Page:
Indicators of Phishing/Whaling Attempts
Some of you may already be familiar with the information I am about to share so this will serve as a refresh if you consider yourself savvy in these matters.
I want to send out a screenshot of a phishing email received by our CEO to inform you of some key indicators of phishing attempts when reading your email messages.
The screenshot in this article is a snapshot of a typical phishing email message. In it you will find the following indicators. You should become familiar with these types of indicators when reading your daily email messages.
- The To: address is to an old domain that is no longer in active use. Webhead no longer actively uses the web-hed.com domain.
- The email introduction indicates software as a service (Saas) that we use which is Office 365.
- The email introduction indicates a technical problem which many see as an immediate issue and denotes urgency: “You are out of storage space.”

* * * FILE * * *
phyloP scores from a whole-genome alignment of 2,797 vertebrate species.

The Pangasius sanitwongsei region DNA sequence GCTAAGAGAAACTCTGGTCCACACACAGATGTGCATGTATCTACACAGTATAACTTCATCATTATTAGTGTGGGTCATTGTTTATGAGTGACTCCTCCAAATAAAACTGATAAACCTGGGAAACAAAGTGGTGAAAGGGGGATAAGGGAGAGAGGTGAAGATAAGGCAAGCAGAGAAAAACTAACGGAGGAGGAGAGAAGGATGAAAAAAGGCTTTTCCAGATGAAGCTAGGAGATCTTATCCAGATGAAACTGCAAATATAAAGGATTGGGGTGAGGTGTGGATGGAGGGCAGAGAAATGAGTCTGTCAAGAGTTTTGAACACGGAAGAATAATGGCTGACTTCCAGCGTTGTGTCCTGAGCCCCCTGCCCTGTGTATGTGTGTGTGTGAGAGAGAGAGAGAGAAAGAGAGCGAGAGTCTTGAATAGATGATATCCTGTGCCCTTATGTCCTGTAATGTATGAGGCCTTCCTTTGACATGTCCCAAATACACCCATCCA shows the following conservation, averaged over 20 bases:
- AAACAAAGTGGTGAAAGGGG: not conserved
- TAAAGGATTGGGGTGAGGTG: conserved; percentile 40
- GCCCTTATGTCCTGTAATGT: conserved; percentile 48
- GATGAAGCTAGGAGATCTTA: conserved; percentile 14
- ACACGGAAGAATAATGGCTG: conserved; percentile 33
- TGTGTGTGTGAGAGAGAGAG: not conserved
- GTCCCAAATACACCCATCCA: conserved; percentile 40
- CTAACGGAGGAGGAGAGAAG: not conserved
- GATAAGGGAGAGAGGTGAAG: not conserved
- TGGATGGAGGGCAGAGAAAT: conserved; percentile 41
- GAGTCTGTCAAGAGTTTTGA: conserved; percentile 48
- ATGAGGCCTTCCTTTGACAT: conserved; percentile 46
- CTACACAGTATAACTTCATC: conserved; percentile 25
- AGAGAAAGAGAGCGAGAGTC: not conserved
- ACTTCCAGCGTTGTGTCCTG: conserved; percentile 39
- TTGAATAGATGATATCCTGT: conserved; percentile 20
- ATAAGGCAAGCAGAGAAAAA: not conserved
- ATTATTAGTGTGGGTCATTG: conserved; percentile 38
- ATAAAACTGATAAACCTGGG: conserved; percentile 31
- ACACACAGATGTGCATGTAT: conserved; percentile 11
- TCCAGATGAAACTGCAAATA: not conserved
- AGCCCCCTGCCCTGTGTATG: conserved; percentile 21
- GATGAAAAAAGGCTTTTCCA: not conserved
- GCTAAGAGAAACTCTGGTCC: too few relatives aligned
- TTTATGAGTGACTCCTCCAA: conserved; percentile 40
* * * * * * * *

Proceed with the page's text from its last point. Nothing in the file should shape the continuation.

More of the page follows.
- The content of the email contains a plausible threat, one that could affect productivity: “stopped from sending or receiving emails”.
- The content of the email contains a solution and a call to action to prevent that threat: “avoid your email being compromised” and “Enable More Storage”.
- The content of the email contains an authoritative message: “This is a mandatory communication”
- Lastly, the email contains a nefarious link. It is important that you do not click on the link immediately or at all if you have any suspicions. If you mouse over the link you will notice a link that is not legitimate. The link contains a base URL that is
- Foreign: .ke (Kenya)
- Unrelated: bobbypallphotography
- Script launching: dundun.php (php is programming language and although you will come across legitimate links ending in php, the file name “dundun” is an onomatopoeia for a computer sound indicating an error. This is a less obvious indicator.)
I hope you find this information useful and, please, practice care when reading through your email messages. Webhead actively employs spam and phishing controls to stem the flow of these types of emails, however they can still get through.